Taking Control Of Your Stock Portfolio: Should You Be Your Own Investment Manager?

Posted on Aug 29 2013 - 3:27pm by Jeremie Brenton

Wheel of fortune

Now more than ever before, a wide variety of financial resources are available to the general public, providing the basic information necessary to begin an investment portfolio. Many individuals that have become successful investors claim to be self-taught, learning how to be their own investment manager through tutorials available on the internet and by reading textbooks and manuals available at their local libraries. To many of us, this success sounds too good to be true, but more seasoned economic experts are not surprised by this developing trend.

It was only a matter of time before the ever-popular, do-it-yourself trend took hold within the field of investing. Before jumping headfirst into your new role as stock portfolio manager, though, you must consider your own strengths and weaknesses in order to determine whether such an opportunity is right for you. Are you willing to study and engage in the background research, to honestly judge your own confidence and emotional volatility?  For many eager individuals, taking an online course in investment basics is a great first step towards the goal of stock portfolio management.

Managing Your Emotions and Anxieties: Understanding Your Own Limitations

Investors note that one of the biggest challenges in their work is not management of their stock portfolio, but management of the emotional reactions that arise due to  the stress of their job. A successful stock portfolio manager is able to discipline his or her mind, not allowing emotions to influence critical stock management decisions. Whether overly-optimistic or pessimistic to a fault, extreme emotions should be avoided at all costs while on the job. Such effort requires intensive work on the part of the burgeoning investor, and is difficult to learn through studies or even imitation. If you believe that maintaining an even keel might be too much of a challenge for you, it might be best to leave stock portfolio management in the hands of the professionals. Emotional volatility or, in other words, experiencing the extremes of anxiety, fear, and elation while working, can lead to both faulty decision-making and a variety of health issues. If you determine that you have the rationality and logical mindset necessary to make investment decisions while controlling your emotional outbursts, you have the natural disposition to succeed as a portfolio manager – and you will be more likely to remain stress-resistant while on the job.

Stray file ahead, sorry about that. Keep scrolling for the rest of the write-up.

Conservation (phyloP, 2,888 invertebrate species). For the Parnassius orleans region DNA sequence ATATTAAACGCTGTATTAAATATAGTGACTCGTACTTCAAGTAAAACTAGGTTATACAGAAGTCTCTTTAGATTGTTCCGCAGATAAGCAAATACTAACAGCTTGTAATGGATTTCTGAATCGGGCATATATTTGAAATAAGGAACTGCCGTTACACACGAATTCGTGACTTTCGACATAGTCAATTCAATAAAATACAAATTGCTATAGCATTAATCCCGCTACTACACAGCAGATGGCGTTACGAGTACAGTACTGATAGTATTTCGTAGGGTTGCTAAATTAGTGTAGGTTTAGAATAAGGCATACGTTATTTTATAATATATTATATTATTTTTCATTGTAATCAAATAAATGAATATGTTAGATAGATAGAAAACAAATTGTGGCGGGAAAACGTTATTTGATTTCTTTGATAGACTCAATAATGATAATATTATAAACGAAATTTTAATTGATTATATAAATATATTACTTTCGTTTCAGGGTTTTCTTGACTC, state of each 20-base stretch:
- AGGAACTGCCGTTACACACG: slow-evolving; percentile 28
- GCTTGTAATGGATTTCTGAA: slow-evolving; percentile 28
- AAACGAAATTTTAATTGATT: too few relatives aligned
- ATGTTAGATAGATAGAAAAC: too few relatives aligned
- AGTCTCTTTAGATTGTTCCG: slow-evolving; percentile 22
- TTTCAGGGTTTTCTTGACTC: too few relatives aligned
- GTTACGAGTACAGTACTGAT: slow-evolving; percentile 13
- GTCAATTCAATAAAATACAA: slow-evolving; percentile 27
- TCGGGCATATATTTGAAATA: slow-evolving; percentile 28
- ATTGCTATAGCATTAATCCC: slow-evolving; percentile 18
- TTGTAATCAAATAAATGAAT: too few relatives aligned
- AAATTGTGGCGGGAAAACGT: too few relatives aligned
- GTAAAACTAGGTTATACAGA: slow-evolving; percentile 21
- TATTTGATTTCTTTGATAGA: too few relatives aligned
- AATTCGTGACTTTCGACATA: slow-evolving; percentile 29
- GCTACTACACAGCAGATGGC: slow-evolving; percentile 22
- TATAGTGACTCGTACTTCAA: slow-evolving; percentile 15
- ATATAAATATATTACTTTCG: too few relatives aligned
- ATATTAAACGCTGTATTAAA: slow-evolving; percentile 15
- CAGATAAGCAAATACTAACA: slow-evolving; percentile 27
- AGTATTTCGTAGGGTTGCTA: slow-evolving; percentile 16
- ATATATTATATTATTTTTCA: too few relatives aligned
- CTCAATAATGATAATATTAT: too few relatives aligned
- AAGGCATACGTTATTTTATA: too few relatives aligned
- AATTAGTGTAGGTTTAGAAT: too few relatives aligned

Education: The First Step to Investment Independence

After an honest analysis of your personality and emotional makeup, a smart next step would be committing to training and coursework in investment management. Before rushing to cut out the middleman, be sure to spend adequate time developing your skills with confidence and guidance. A penchant for lifelong learning is the mark of a successful stock portfolio manager. Think about registering for classes in finance at your local community college or in online learning formats. Supplement your in-class education by seeking out opportunities for internships or apprenticeships with investment managers. In exchange for your services, they might be willing to show you the ropes on the practical side of investing, so you can continue to build your skills in mathematics and economics even after you close the books.

Seek out investing options that require a minimal time investment each month, so that you have plenty of free time to continue your studies in investment management. Experts agree that covered call options are fantastic in terms of leading to profits – but only if you are equipped with the proper education to make the fast-paced decisions necessary. It is critical for investors to be aware of what stocks are optimal for covered call transactions, and that they are well-versed in the defensive techniques that effectively prevent unwanted, unprofitable callouts. However, those who are willing to dedicate time and energy to mastery of these techniques can gain a 10% profit each month.  Whether or not you ultimately decide to manage your own investments, or continue working with a financial advisor on your stock portfolio, you may find yourself feeling more empowered as an investor equipped with the education necessary to understand the inner workings of the stock market.

Photo Credit: Flickr/Zdenko Zivkovic

About the Author
Jeremie Brenton

Jeremie Brenton is a freelance blogger with an interest in technology and economics. You can contact him at jeremie.brenton@gmail.com or add him on Facebook.